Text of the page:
Minister of Power, Works and Housing, is this your ministry not unwieldy? It used to be three separate ministries.
I don’t think so. The emerging practice now is that ministries that relate to infrastructure are being merged for integration. They often depend on one another and when one needs to do something like building an estate or doing electricity, you want to write to the other ministries. So it is better to integrate. In the Republic of Benin, my colleague there has three portfolios; so also in Zimbabwe, South Africa and some other countries. Let us understand this: I am not the only one in charge of this ministry. I have a Minister of State, Mustapha Baba Shehuri. We have Permanent Secretaries and a stream of senior management cadres. The whole world, including Nigeria, is clamouring for managing the cost of governance. These three ministries used to have three ministers each and in some cases ministers of state as well. Even though we are managing three ministries, we are collecting the salary of one minister.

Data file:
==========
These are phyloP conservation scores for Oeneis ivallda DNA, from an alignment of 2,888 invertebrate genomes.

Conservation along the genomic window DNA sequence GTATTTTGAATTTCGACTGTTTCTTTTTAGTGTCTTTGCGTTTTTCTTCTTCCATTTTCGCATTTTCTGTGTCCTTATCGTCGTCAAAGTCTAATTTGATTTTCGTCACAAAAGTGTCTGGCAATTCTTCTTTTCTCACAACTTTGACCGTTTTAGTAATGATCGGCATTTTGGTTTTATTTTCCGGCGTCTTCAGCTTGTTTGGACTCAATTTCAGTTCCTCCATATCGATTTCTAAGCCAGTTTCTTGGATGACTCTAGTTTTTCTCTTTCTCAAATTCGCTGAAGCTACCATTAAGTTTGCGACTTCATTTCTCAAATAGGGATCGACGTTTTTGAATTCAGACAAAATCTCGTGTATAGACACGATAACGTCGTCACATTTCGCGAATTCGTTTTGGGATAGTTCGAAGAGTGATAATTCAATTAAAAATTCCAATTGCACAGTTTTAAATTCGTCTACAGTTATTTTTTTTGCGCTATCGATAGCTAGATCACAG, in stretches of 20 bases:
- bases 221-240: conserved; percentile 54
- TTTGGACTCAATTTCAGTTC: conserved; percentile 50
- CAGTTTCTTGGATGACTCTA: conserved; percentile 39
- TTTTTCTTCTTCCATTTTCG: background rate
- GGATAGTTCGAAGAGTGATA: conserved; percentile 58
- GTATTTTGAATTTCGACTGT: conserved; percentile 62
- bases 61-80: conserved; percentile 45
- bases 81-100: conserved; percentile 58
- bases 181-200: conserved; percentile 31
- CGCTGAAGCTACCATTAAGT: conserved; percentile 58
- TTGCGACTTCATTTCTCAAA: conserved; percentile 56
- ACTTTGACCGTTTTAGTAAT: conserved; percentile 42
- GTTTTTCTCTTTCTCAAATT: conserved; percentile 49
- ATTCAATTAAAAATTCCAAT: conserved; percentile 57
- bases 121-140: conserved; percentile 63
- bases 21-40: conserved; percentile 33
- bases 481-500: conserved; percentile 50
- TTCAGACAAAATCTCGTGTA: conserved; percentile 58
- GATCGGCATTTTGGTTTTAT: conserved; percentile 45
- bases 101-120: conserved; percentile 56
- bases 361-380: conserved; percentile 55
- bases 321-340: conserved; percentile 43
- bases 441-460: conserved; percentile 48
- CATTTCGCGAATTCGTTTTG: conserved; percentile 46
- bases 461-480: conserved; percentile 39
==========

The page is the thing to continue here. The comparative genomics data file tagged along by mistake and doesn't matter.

When you were the Governor of Lagos State Nigerians thought of you as a miracle worker. People expected the same type of miracle when you came here but we have not seen it. Did you leave your magic wand behind in Lagos?
There is no magic wand. Go and look at your record in 2009, that was when I was governor for two years and see what the people were saying at that time. I have been here for only one year and seven months. I am working with a different team and we are still getting to know one another. We have just implemented our first full budget and we are beginning to at least see some momentum. For me, don’t measure the event; measure the trend and we will get there.